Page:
ROCK ISLAND, Illinois -- A group from Rock Island returned on Monday from a week-long mission to Puerto Rico, where a 6.4 magnitude earthquake struck last week. There was no power or hot water for most of the time they were there. Meanwhile, more than 4,000 people are still staying in shelters and sleeping outside, as tremors and aftershocks continue to rattle the island.
The group of six, led by Pastor Blake Severson, had been planning the trip for months in order to offer relief to people still suffering from Hurricane Maria, a deadly Category 5 Hurricane in 2017. He said the earthquake threw their original plans out the window.
They had expected to arrive to people who needed help rebuilding their lives after the hurricane in the hard-hit mountain areas of the island. The earthquake called them south to the small town of Guanica, just miles from the epicenter.
"It's just incredible, but everywhere we went there were tents in people's front yards. People living in their cars because they don't trust their houses anymore," Severson said.
They brought supplies to help out wherever they could, with about gallons of water, cans of tuna and Vienna sausages and special loaves of bread. Spiritual comfort and comfort food.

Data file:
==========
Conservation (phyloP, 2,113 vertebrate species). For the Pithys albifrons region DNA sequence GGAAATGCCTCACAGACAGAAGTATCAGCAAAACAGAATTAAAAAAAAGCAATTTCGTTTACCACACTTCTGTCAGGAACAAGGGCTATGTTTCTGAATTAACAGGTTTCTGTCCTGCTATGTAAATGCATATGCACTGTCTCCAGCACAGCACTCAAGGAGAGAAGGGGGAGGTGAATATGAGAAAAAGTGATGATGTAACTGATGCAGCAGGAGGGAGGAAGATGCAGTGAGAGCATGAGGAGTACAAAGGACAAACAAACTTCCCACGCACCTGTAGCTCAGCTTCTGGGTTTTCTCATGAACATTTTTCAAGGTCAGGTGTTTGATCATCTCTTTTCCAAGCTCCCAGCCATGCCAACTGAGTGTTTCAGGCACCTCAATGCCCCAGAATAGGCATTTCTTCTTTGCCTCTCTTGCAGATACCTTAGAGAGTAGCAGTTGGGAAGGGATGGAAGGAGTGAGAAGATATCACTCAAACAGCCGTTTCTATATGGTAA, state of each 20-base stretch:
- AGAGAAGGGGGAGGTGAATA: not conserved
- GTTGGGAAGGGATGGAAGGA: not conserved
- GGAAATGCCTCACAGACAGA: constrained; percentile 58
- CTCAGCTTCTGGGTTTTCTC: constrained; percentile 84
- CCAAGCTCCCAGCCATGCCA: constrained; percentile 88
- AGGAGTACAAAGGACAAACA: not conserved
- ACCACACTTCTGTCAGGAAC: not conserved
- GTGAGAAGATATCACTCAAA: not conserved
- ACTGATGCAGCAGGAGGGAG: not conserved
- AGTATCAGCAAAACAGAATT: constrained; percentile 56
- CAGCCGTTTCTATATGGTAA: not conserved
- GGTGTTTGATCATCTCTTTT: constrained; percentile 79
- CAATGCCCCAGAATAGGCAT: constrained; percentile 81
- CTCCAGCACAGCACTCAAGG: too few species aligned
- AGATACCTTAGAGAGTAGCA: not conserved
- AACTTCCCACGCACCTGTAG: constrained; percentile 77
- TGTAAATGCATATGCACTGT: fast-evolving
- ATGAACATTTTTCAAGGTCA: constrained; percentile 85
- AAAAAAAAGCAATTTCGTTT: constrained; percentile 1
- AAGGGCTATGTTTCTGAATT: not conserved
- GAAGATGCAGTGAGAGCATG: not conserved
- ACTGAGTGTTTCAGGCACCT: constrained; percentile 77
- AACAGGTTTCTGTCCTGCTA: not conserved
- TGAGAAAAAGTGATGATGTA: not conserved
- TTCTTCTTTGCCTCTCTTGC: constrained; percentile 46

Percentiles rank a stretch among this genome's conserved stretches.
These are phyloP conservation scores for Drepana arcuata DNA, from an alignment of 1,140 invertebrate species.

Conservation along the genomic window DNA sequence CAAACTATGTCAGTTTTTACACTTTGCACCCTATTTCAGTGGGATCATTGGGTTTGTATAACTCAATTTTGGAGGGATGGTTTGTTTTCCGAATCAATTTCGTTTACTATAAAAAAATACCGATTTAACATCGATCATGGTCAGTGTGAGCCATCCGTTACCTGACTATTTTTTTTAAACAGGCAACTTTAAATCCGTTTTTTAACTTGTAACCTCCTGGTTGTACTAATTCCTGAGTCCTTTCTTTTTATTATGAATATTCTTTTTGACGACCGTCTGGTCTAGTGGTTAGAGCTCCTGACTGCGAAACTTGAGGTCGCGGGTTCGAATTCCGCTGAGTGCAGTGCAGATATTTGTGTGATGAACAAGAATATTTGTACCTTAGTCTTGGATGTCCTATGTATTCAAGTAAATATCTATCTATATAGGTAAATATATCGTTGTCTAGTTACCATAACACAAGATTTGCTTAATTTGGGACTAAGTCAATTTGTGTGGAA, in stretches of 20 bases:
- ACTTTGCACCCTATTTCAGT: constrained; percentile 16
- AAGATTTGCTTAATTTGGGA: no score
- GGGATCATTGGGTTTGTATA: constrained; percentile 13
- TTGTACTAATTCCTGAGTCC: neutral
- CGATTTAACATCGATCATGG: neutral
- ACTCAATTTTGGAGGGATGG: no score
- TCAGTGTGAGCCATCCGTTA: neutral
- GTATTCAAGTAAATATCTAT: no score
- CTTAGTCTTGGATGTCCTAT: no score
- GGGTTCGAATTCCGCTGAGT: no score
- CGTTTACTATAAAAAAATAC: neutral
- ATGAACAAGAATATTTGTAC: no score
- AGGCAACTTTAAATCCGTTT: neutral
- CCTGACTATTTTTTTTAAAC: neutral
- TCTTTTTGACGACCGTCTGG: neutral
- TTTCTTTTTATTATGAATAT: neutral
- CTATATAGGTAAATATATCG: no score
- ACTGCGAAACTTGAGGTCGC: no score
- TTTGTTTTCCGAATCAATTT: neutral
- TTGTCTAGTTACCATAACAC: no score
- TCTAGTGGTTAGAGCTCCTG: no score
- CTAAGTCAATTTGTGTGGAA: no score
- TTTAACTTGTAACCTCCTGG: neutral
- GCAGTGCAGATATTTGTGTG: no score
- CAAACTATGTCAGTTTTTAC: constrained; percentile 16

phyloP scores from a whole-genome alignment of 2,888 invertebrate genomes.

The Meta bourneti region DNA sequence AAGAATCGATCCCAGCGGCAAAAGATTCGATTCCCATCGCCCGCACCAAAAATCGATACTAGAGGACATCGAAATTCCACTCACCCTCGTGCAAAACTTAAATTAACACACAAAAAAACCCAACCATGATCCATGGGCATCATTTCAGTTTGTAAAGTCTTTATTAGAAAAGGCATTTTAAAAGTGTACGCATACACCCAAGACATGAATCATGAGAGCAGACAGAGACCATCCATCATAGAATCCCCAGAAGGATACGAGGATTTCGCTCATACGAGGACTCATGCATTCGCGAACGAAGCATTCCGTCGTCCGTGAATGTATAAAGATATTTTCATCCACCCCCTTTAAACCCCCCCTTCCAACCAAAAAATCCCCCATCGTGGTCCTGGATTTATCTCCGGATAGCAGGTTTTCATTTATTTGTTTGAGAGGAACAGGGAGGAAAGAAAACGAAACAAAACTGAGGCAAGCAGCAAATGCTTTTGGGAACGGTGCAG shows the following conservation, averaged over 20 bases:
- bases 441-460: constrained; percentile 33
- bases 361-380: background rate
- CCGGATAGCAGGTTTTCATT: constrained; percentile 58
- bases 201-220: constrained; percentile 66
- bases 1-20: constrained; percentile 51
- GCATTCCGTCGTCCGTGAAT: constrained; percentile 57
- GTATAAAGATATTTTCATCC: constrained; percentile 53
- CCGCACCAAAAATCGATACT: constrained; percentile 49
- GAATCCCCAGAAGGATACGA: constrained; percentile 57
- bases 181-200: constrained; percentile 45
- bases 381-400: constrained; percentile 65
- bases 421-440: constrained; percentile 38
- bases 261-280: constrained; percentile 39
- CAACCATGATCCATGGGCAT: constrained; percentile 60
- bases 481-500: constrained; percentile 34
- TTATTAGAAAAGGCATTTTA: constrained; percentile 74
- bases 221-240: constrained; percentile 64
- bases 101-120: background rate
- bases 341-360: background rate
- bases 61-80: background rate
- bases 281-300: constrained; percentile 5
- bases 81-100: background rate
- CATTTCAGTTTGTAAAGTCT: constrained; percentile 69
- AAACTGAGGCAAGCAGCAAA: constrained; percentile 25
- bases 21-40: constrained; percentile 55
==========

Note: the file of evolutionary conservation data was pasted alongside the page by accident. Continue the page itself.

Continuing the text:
During Saturday morning devotions the group felt a 5.9 magnitude quake.
"It came and then we all kind of looked at each other, and then it kept going," said church elder and mission-goer Debonie Wagener. "And we're like, OK, we're out," she said.
It was just another one of the hundreds of tremors people have been dealing within the last few weeks. For much of the trip, the group stayed with a friend named Cenia who had lost everything in the 2017 hurricane.
"She was terrified because the power went out again, her water stopped again," Severson said. "And you can see and feel in her this anxiety of is this happening again? And that really was the question that everybody in Puerto Rico was asking, was, 'is this happening again?'"
"And she slept dressed, with shoes on, and had her bag," Wagener said. "Her go-bag, we were calling them, right by her bed. And I know there were times when we slept and she was up and almost out the door."
When you think about what the Puerto Ricans have been through, mission-goers said a week without power or hot showers start to pale in comparison. It's their turn now to be a witness to what they saw and felt there.
"But I think that really was why God called us there, was to be present in the midst of this for people that really have, we heard time and time again, have felt abandoned and alone in the aftermath of Maria," Severson said.
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